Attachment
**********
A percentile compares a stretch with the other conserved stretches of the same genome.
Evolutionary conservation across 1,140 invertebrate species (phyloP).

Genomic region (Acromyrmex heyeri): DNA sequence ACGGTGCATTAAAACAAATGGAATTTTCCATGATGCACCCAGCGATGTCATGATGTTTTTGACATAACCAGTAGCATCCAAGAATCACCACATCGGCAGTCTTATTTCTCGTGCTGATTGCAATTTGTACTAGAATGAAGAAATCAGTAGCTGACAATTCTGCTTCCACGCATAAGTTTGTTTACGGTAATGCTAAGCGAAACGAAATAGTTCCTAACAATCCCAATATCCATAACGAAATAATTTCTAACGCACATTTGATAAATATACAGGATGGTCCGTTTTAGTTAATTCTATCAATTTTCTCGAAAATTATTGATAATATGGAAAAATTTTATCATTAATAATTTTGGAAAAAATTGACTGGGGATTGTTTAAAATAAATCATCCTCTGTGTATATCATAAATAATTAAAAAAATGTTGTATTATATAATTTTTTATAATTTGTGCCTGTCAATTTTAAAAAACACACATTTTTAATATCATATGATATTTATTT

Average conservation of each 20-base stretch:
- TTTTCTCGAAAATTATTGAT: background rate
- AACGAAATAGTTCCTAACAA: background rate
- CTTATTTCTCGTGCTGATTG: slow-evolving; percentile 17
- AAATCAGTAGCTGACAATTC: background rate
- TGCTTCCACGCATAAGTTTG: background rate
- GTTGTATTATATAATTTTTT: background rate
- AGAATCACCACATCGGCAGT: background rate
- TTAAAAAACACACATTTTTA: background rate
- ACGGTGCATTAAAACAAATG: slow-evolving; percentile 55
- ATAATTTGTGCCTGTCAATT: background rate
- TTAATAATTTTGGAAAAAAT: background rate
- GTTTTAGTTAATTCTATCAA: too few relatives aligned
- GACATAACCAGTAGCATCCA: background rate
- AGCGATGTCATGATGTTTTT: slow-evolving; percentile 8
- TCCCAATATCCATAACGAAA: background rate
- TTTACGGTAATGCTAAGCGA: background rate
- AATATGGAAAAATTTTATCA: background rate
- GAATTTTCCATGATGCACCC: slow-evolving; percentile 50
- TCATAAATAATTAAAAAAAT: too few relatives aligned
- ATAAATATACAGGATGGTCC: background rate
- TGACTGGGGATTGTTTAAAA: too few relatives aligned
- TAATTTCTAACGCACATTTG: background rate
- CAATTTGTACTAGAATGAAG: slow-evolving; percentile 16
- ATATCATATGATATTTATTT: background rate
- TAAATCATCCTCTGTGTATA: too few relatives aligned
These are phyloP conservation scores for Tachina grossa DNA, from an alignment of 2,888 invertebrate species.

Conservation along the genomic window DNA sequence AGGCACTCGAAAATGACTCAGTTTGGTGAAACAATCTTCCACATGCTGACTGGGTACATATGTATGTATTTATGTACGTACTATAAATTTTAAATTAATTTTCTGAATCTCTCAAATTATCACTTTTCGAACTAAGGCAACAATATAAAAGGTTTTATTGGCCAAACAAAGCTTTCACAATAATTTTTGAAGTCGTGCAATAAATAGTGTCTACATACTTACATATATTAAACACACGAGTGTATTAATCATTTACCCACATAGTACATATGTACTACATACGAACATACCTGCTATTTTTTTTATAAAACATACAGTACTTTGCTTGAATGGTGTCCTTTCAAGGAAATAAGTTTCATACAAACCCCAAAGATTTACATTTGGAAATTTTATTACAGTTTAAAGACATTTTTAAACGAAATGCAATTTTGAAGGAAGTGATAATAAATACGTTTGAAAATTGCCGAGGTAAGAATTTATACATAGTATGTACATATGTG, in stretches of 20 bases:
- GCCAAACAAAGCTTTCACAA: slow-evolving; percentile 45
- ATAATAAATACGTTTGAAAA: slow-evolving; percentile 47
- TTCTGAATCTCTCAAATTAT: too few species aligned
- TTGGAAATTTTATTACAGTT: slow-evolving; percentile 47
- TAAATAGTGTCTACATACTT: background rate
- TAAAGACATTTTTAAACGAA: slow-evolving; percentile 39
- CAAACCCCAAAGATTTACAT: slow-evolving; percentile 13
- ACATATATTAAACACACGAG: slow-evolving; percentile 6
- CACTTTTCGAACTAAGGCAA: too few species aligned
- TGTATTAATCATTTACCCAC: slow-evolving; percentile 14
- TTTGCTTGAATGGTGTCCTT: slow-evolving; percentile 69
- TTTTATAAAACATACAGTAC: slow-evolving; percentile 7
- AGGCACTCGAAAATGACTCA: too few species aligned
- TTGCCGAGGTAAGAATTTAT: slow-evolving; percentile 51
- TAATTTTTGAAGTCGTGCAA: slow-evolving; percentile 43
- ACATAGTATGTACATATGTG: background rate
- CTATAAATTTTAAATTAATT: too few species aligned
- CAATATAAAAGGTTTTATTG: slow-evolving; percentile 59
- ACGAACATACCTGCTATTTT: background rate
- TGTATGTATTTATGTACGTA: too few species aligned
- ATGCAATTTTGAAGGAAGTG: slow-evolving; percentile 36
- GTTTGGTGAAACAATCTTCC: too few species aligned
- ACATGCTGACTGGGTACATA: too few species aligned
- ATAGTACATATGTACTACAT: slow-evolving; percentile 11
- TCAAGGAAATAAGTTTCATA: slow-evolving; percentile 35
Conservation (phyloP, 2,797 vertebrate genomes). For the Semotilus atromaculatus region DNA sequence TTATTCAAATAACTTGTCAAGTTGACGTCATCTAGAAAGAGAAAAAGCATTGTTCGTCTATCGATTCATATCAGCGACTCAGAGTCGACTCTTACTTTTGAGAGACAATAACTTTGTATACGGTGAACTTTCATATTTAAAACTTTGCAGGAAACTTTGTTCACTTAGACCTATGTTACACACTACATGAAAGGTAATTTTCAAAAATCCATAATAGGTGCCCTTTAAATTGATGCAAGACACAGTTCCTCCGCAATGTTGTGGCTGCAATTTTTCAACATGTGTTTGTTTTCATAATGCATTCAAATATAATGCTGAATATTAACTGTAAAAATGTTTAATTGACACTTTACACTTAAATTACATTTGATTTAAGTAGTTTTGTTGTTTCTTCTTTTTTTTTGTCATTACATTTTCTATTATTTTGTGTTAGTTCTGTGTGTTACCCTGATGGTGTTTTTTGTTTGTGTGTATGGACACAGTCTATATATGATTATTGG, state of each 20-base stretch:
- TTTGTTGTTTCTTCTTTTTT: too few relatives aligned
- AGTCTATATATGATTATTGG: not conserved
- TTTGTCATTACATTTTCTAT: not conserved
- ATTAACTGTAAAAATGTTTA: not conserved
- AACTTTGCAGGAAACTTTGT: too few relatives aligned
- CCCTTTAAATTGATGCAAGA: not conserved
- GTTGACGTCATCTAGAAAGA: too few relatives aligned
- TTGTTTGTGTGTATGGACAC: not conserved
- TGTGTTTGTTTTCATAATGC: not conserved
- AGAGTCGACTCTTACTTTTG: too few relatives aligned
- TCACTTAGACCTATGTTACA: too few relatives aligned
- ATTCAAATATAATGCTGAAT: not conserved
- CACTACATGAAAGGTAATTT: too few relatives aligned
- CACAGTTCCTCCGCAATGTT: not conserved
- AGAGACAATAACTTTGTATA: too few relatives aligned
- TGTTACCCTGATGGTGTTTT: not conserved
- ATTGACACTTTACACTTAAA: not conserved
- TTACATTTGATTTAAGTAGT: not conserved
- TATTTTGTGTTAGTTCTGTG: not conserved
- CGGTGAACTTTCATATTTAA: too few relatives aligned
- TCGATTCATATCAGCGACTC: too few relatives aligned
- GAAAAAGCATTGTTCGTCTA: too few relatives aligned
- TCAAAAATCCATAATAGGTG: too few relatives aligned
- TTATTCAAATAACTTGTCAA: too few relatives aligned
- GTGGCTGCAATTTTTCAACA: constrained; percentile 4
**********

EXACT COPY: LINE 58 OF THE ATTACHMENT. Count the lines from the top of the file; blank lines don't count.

- TTTGTTGTTTCTTCTTTTTT: too few relatives aligned